About the Author: Suzanne Ervine is a Registered Legal Document Assistant and owner of Construction Commando. A trained paralegal and bookkeeper, Ms. Ervine specializes in assisting contractors with preliminary notices, mechanic’s liens, stop notices, bond claims, and bookkeeping. She is a member of the American Institute of Professional Bookkeepers and the California Association of Legal Document Assistants. Together with her husband Roger, she owns and operates Fidelity Electric, a full-service electrical contracting company. Contact Suzanne at suzanne@constructioncommando.com.

Tuesday, October 24, 2006

The Red Flags of Scams

While schemes and scams take infinite forms, there are a few basic principles underlying all of them. Knowing the common danger signals and ways to defend yourself can save you time and money.

Be alert for these red flags:

-- A deal that sounds much better than any being advertised by firms you know to be legitimate (offers that are "too good to be true");

-- A sales promoter who is not based locally and provides no telephone number and uses a P.O. Box or mail drop rather than a full street address;

-- A name and/or logo that closely mimics a well-known respected brand or business;
-- Sales literature that uses pressure words, such as "urgent" or "final deadline;"

-- Undue pressure, threats or harassment either in writing, in e-mail, during a phone call or in personal contact;

-- An immediate request or demand for a check, money order or cash to be picked up by a courier or to be sent to a mail drop or P.O. Box;

-- Vague answers or none at all to key questions you ask about the offer;

-- Insistence that you finalize a deal orally without a written contract or other documentation in writing;

-- A demand for personal information, such as your Social Security number or credit-card number.

Be your own best protector. Even with all the consumer protection agencies and laws on the books, you must protect yourself and investigate before you invest. There is no stronger remedy for fraud than a consumer who refuses to be conned. The BBB recommends the following tips:

-- Take your time and read thoroughly before you sign. Fully understand any contract and make sure it matches what the salesperson told you.

-- If asked to purchase goods sight unseen, compare the prices and warranties with those offered by local stores. You run a risk of getting inferior merchandise when you order products from unfamiliar businesses without being able to inspect them first.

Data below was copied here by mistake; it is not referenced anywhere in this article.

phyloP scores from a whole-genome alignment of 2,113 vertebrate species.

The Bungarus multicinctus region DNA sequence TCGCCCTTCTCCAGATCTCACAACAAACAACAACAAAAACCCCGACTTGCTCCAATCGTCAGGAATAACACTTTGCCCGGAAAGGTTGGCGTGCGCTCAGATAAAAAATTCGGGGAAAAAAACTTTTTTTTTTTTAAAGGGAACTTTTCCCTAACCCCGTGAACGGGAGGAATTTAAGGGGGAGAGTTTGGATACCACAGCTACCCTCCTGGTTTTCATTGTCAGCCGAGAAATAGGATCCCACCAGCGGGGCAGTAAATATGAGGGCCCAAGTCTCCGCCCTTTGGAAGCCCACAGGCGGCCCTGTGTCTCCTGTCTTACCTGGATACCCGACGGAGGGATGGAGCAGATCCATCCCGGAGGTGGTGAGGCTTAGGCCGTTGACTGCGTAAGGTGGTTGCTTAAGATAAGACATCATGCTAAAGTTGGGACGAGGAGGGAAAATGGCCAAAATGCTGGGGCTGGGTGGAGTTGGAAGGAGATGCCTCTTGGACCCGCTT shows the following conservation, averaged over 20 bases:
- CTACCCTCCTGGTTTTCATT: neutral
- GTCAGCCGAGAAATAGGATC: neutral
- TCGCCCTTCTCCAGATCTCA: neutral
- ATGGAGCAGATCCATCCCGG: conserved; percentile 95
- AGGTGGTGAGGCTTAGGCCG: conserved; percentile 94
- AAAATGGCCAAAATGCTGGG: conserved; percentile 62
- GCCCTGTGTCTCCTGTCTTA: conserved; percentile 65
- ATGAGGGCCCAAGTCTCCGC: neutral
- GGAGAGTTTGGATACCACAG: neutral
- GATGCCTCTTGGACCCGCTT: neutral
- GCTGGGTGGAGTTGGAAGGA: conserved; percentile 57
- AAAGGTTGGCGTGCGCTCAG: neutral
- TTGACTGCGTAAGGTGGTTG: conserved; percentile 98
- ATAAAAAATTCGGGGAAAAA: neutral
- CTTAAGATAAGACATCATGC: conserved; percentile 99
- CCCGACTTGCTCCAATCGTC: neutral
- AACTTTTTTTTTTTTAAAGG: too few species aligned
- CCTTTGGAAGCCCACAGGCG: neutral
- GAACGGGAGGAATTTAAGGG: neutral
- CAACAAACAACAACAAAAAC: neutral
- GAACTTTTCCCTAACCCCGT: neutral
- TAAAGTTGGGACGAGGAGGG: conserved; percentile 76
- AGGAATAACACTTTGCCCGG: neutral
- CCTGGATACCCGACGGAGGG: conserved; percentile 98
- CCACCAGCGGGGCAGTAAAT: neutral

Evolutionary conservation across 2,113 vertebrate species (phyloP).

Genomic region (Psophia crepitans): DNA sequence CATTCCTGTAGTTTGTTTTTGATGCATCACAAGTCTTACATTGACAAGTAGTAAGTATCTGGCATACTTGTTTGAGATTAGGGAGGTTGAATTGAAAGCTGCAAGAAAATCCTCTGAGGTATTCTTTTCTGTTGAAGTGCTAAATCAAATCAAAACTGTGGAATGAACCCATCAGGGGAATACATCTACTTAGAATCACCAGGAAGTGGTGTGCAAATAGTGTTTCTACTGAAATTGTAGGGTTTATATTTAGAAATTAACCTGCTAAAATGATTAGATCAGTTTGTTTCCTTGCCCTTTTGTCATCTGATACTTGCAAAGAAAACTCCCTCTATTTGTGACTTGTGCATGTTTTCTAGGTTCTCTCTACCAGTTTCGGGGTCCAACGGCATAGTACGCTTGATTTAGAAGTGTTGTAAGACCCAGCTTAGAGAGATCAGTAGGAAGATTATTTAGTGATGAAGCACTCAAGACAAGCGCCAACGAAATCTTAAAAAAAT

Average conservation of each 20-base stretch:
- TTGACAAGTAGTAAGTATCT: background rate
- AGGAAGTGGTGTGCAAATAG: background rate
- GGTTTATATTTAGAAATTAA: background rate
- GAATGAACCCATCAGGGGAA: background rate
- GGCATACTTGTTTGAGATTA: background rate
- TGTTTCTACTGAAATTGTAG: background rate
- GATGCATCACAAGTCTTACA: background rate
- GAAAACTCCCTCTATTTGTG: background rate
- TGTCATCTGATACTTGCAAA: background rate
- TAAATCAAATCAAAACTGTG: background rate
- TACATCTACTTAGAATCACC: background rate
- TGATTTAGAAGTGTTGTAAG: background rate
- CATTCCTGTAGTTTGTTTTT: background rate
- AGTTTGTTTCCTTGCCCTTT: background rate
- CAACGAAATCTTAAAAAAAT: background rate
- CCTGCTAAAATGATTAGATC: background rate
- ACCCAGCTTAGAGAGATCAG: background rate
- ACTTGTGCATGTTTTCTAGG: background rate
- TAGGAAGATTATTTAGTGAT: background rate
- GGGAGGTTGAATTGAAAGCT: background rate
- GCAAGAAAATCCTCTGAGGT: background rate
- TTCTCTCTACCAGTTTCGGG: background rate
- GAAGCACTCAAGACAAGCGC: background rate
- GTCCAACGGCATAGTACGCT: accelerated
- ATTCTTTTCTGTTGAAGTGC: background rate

-- Be firm in the face of pressure. Say "no" and just hang up the phone. Thieves are stealing more than money -- they're stealing people's hopes and dreams and their security.

-- Protect your privacy. Never provide personal information unless you know who's requesting it, why and how it will be used.

-- Don't believe it just because you saw it on the Internet. Obtain the company's physical address and phone number and check the company out with the BBB.

Please visit www.sd.bbb.org for additional tips, warnings, and scam alerts.

Sunday, October 08, 2006

Voting on California Ballot Propositions

I am often asked by clients, friends and relatives for recommendations on how to vote on ballot initiatives. In the upcoming general election, California voters will be asked to make decisions on 13 different initiatives. My goal in this article is to provide a brief summary of each law and my recommendation on each measure.

Bond Issues:
As a general rule, I vote no on nearly all bond issues. It is all too common for the legislature to recommend a bond issue when dealing with a perceived problem. Instead of paying to repair things out of the current budget, a bond issue means that the state is borrowing the money and pledging our future taxes dollars as collateral on the loan. As any consumer knows, there is only so much that one can borrow before the cost of the debt service becomes a burden on future budgets and causes budget cuts.

Proposition 1A: This measure is designed to protect gas tax revenues dedicated to the Transportation Infrastructure Fund (created in 2002) from being used for any purpose other than transportation improvements. The proposal places limits on the ability of measure would also prohibit the Legislature from diverting funds and requires repayment plus interest within three years. This measure is designed to prevent revenue from a previously approved bond for other projects or other budgetary needs. In order to protect the integrity of this previously approved bond measure, I recommend a "yes" vote.

Proposition 1B: The bond proposal would provide $19.9 billion to be used for highway improvements, public transit, air pollution reduction, and port security. I believe bond issues are a sign of bad fiscal planning and are used too much. I recommend a "no" vote.

Proposition 1C: This bond proposal would provide $2.8 billion to be used for housing and emergency shelter for battered women, low-income seniors, and homeownership assistance. While the goal is admirable, the money for this project can be obtained without borrowing. I recommend a "no" vote.

Proposition 1D: This bond proposal would provide $10.4 billion to be used for kindergarten-university school repairs, overcrowding reduction, and earthquake safety. This is a "one size fits all" bond proposal. The need for this type of bond can be decided and approved at the local level, so I recommend a no vote.

Proposition 1E: This bond proposal would provide $4.09 billion to be used for disaster preparedness and flood prevention. The money can for this project can be obtained without borrowing money. I recommend a "no" vote.

Proposition 83: Commonly know as "Jessica's Law", this measure is designed to improve monitoring and increase penalties for convicted sex offenders. Some data suggestions that as many as one quarter of registered sex offenders fail to keep their addresses up to date, effectively dropping out of sight. The new law would increase penalties for violent and habitual sex offenders and child molesters, restricts how close to schools and parks they may live, and requires lifetime Global Positioning System monitoring for felony registered sex offenders. I recommend a "yes" vote on this measure.

Proposition 84: